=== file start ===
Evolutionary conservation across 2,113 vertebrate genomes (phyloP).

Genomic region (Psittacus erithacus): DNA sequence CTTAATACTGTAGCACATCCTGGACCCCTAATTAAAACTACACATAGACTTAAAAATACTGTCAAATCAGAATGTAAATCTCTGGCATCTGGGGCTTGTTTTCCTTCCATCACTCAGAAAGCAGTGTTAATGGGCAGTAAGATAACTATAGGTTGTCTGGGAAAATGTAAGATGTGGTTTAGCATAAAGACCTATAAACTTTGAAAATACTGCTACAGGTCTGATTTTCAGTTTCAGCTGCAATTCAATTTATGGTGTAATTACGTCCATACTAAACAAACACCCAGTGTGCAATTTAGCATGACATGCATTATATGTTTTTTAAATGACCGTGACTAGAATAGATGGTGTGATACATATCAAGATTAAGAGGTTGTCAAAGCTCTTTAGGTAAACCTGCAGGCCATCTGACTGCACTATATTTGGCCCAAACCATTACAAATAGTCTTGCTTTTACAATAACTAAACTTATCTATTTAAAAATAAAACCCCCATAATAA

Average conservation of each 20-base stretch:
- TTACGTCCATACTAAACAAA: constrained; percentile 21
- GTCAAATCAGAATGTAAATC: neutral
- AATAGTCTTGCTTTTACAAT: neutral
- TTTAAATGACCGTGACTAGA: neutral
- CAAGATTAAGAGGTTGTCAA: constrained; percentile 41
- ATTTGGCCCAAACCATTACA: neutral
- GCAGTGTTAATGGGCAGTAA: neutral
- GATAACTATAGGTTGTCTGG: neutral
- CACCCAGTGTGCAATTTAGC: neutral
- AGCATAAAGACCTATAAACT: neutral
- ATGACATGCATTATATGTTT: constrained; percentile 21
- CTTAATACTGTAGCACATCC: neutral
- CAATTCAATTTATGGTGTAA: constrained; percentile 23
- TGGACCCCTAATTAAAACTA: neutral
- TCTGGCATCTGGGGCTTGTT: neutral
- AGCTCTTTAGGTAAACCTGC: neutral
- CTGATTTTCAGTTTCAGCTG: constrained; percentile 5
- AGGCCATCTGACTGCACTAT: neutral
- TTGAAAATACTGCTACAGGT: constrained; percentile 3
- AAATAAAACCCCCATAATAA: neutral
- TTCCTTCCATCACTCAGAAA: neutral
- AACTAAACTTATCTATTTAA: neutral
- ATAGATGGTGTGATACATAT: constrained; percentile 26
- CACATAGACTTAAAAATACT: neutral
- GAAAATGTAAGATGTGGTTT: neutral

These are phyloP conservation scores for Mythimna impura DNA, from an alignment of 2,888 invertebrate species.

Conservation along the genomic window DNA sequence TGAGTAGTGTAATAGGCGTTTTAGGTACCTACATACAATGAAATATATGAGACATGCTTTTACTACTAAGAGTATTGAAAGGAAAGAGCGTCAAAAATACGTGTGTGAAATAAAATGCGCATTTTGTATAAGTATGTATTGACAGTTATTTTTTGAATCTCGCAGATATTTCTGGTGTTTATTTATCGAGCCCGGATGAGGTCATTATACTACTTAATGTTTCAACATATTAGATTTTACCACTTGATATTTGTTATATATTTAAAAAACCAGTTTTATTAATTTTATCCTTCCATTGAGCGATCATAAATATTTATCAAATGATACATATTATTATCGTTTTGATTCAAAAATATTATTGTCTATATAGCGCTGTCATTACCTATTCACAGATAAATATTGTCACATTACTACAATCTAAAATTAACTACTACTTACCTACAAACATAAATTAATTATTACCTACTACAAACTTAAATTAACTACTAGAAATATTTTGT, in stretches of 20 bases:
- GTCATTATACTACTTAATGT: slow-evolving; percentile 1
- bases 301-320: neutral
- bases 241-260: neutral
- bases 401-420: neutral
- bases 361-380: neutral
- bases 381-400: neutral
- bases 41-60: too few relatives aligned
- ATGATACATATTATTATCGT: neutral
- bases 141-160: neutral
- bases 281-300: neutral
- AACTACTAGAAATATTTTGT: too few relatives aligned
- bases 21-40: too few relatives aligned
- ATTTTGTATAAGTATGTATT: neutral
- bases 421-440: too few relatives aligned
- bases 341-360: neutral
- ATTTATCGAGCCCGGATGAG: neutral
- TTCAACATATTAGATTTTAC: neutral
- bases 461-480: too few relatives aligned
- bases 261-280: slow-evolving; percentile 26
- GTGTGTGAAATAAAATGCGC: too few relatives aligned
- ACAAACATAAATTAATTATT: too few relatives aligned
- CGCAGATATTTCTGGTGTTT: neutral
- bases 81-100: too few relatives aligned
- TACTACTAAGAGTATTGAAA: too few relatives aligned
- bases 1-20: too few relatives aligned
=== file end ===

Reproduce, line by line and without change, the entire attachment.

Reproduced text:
Evolutionary conservation across 2,113 vertebrate genomes (phyloP).

Genomic region (Psittacus erithacus): DNA sequence CTTAATACTGTAGCACATCCTGGACCCCTAATTAAAACTACACATAGACTTAAAAATACTGTCAAATCAGAATGTAAATCTCTGGCATCTGGGGCTTGTTTTCCTTCCATCACTCAGAAAGCAGTGTTAATGGGCAGTAAGATAACTATAGGTTGTCTGGGAAAATGTAAGATGTGGTTTAGCATAAAGACCTATAAACTTTGAAAATACTGCTACAGGTCTGATTTTCAGTTTCAGCTGCAATTCAATTTATGGTGTAATTACGTCCATACTAAACAAACACCCAGTGTGCAATTTAGCATGACATGCATTATATGTTTTTTAAATGACCGTGACTAGAATAGATGGTGTGATACATATCAAGATTAAGAGGTTGTCAAAGCTCTTTAGGTAAACCTGCAGGCCATCTGACTGCACTATATTTGGCCCAAACCATTACAAATAGTCTTGCTTTTACAATAACTAAACTTATCTATTTAAAAATAAAACCCCCATAATAA

Average conservation of each 20-base stretch:
- TTACGTCCATACTAAACAAA: constrained; percentile 21
- GTCAAATCAGAATGTAAATC: neutral
- AATAGTCTTGCTTTTACAAT: neutral
- TTTAAATGACCGTGACTAGA: neutral
- CAAGATTAAGAGGTTGTCAA: constrained; percentile 41
- ATTTGGCCCAAACCATTACA: neutral
- GCAGTGTTAATGGGCAGTAA: neutral
- GATAACTATAGGTTGTCTGG: neutral
- CACCCAGTGTGCAATTTAGC: neutral
- AGCATAAAGACCTATAAACT: neutral
- ATGACATGCATTATATGTTT: constrained; percentile 21
- CTTAATACTGTAGCACATCC: neutral
- CAATTCAATTTATGGTGTAA: constrained; percentile 23
- TGGACCCCTAATTAAAACTA: neutral
- TCTGGCATCTGGGGCTTGTT: neutral
- AGCTCTTTAGGTAAACCTGC: neutral
- CTGATTTTCAGTTTCAGCTG: constrained; percentile 5
- AGGCCATCTGACTGCACTAT: neutral
- TTGAAAATACTGCTACAGGT: constrained; percentile 3
- AAATAAAACCCCCATAATAA: neutral
- TTCCTTCCATCACTCAGAAA: neutral
- AACTAAACTTATCTATTTAA: neutral
- ATAGATGGTGTGATACATAT: constrained; percentile 26
- CACATAGACTTAAAAATACT: neutral
- GAAAATGTAAGATGTGGTTT: neutral

These are phyloP conservation scores for Mythimna impura DNA, from an alignment of 2,888 invertebrate species.

Conservation along the genomic window DNA sequence TGAGTAGTGTAATAGGCGTTTTAGGTACCTACATACAATGAAATATATGAGACATGCTTTTACTACTAAGAGTATTGAAAGGAAAGAGCGTCAAAAATACGTGTGTGAAATAAAATGCGCATTTTGTATAAGTATGTATTGACAGTTATTTTTTGAATCTCGCAGATATTTCTGGTGTTTATTTATCGAGCCCGGATGAGGTCATTATACTACTTAATGTTTCAACATATTAGATTTTACCACTTGATATTTGTTATATATTTAAAAAACCAGTTTTATTAATTTTATCCTTCCATTGAGCGATCATAAATATTTATCAAATGATACATATTATTATCGTTTTGATTCAAAAATATTATTGTCTATATAGCGCTGTCATTACCTATTCACAGATAAATATTGTCACATTACTACAATCTAAAATTAACTACTACTTACCTACAAACATAAATTAATTATTACCTACTACAAACTTAAATTAACTACTAGAAATATTTTGT, in stretches of 20 bases:
- GTCATTATACTACTTAATGT: slow-evolving; percentile 1
- bases 301-320: neutral
- bases 241-260: neutral
- bases 401-420: neutral
- bases 361-380: neutral
- bases 381-400: neutral
- bases 41-60: too few relatives aligned
- ATGATACATATTATTATCGT: neutral
- bases 141-160: neutral
- bases 281-300: neutral
- AACTACTAGAAATATTTTGT: too few relatives aligned
- bases 21-40: too few relatives aligned
- ATTTTGTATAAGTATGTATT: neutral
- bases 421-440: too few relatives aligned
- bases 341-360: neutral
- ATTTATCGAGCCCGGATGAG: neutral
- TTCAACATATTAGATTTTAC: neutral
- bases 461-480: too few relatives aligned
- bases 261-280: slow-evolving; percentile 26
- GTGTGTGAAATAAAATGCGC: too few relatives aligned
- ACAAACATAAATTAATTATT: too few relatives aligned
- CGCAGATATTTCTGGTGTTT: neutral
- bases 81-100: too few relatives aligned
- TACTACTAAGAGTATTGAAA: too few relatives aligned
- bases 1-20: too few relatives aligned